The Complete Idiot’s Guide to Music History

If you liked The Complete Idiot’s Guide to Music Theory, you’ll love The Complete Idiot’s Guide to Music History. It’s the next step in your musical education!

You’re no idiot, of course. You know an essential part of learning music is understanding how it evolved, from primitive instruments to high opera and into modern forms. But you’ve heard music history is boring, and you’re not looking forward to studying it.

Don’t get stuck in the wrong groove. Music history can be fascinating, for music students and music lovers alike, and this is the book that will bring it to life. With the help of The Complete Idiot’s Guide to Music History, you’ll get a pitch-perfect understanding of how music has followed human development and world events. In this Complete Idiot’s Guide you get:

  • A vibrant historical perspective on important musical developments, from ancient cultures to today
  • A centuries-spanning overview of influential composers and important musical styles
  • Toe-tapping coverage of classical, popular, and world music, then and now
  • Expert suggestions for building a diverse music library
  • Discover the most memorable music in history, including…
  • Ancient music form Egypt, Greece, Rome, and other cultures
  • Plainsong, Gregorian chant, and other early music
  • Classical Western music, from early counterpoint to modern atonality — and everything in between
  • The great European composers, from Bach to Mozart to Beethoven to Stravinsky
  • Berlin, Gershwin, and other great Tin Pan Alley songwriters/composers
  • Blues and jazz — the two great American musical forms
  • Rock, country, folk, hip hop, and other popular modern styles
  • The musical flavors of the Middle East, Asia, and India
  • Latin American and Caribbean rhythms
  • The polyrhythmic styles of Africa — where it all began

What a great book – easy and fun to read – hard to put down! ( review)

Letter from the Author

Music history doesn’t have to be boring!

That was my mantra as I wrote this book, and I think you’ll see why as you flip through the pages you hold in your hands. The history of music — starting with the ancient Greeks and Babylonians and continuing through to today’s rock, country, and hip hop — is a fascinating one, filled with brilliant developments, interesting personalities, and even a fair amount of drama and intrigue. It’s not just a matter of memorizing composers and major works; it’s about getting to know the people and the trends behind the music.

Music history is also more than just what we commonly call “classical” music. In the course of history, I think that Louis Armstrong, George Gershwin, and the Beatles are every bit as important as Bach, Mozart, and Beethoven. American popular music of the twentieth century is the classical music of the future — just as classical music was the popular music of its day. It’s all important, and it’s all interesting.

Also important is music from other regions of the globe. Western Europe and North America don’t have a lock on important musical developments; there is a rich musical history in other parts of the world, such as China, India, Africa, and Latin America. We’ll cover this world music in addition to the Western music you’re more familiar with.

The thing is, it’s interesting to figure out how we got from point A to point B, musically speaking. How does the rise and fall of jazz parallel the rise and fall of classical music? How is Gershwin like Beethoven? What influence did Gregorian chant have on modern jazz? What’s the thread that ties African music to American rock and roll?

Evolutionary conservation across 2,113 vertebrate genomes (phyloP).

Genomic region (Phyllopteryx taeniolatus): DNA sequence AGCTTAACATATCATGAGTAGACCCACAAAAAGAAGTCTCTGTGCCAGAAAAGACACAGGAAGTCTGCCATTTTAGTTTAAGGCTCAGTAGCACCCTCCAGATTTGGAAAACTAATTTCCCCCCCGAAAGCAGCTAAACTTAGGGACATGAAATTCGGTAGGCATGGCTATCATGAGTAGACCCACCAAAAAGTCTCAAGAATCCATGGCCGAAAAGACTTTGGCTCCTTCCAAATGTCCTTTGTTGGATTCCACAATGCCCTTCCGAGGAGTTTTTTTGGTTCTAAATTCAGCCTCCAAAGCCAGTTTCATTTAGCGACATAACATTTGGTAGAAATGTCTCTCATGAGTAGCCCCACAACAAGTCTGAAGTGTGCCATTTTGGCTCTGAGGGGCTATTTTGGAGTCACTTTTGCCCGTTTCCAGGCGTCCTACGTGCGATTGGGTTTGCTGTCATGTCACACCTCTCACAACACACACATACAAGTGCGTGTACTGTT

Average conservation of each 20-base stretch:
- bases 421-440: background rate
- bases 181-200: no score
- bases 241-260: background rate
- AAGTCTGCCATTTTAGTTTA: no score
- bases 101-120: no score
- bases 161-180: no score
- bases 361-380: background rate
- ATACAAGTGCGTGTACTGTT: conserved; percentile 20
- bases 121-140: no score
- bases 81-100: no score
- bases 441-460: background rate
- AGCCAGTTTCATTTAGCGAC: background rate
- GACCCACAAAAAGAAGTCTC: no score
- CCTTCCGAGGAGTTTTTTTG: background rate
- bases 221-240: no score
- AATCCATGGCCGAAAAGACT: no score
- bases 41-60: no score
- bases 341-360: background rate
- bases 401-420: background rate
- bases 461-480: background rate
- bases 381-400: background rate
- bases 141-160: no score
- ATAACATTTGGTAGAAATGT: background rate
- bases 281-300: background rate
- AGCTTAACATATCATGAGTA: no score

These are all questions that get answered in this book, along with many, many more. Indeed, music history doesn’t have to be boring — it’s just a matter of how you look at it!

What’s In the Book?

Part I: Western Classical Music
1. From the Beginning: Ancient Music
2. Of Monks and Troubadours: The Medieval Period
3. Masses, Motets, and Madrigals: The Renaissance Period
4. Ornate Patterns: The Baroque Period
5. A Lyrical Revolution: The Classical Period
6. Classical Music Matures: The Romantic Period
7. The Death of Traditional Harmony: The Twentieth Century and Beyond
8. This Led to That: The Evolution of Classical Music

Part 2: American Popular Music
9. Setting the Stage: American Popular Music Pre-1900
10. From the Bayou to Bourbon Street: Blues and Jazz
11. Tin Pan Alley and Beyond: The Great American Songbook
12. Rock, Rhythm, and Rap: Popular Music from 1950 to Today

Part 3: World Music
13. The Music of Asia and India
14. The Music of the Middle East
15. The Music of Africa
16. The Music of Latin America and the Caribbean

A. Glossary
B. Key Composers

Author: Michael Miller

Publisher: Alpha Books

Published: June 2008

Page count: 315 pp.

Price: $18.95

ISBN: 1592577512

Purchase at

Comments (4)

  1. JANE FISHER August 24, 2015 at 4:23 pm

    CIG to Music History EXACTLY what I was looking for: historical context & relationship to developing instrumentation. QUESTION: p. 19: “ornate upper voice” labelled “Superius” not “Tenor.” I’m confused. Can’t find corrections website you list in the book.

  2. Kristen Thompson June 12, 2017 at 4:05 pm

    I was just given the Idiots guide to Music History c 2008. I’m not sure if there is a more recent edition. Mr. Miller, you left out a very important art form from the American popular section – Barbershop. It is uniquely American art form. SPEBSQSA has come a long way from the 30’s and is now a worldwide Society. Sweet Adelines and Harmony Inc are also worldwide. Quartet and Chorus competitions demonstrate vocal excellence and great presentation. The art form is G rated and many families are immersed together. If you publish a later edition, please include this incredible a cappella art form.

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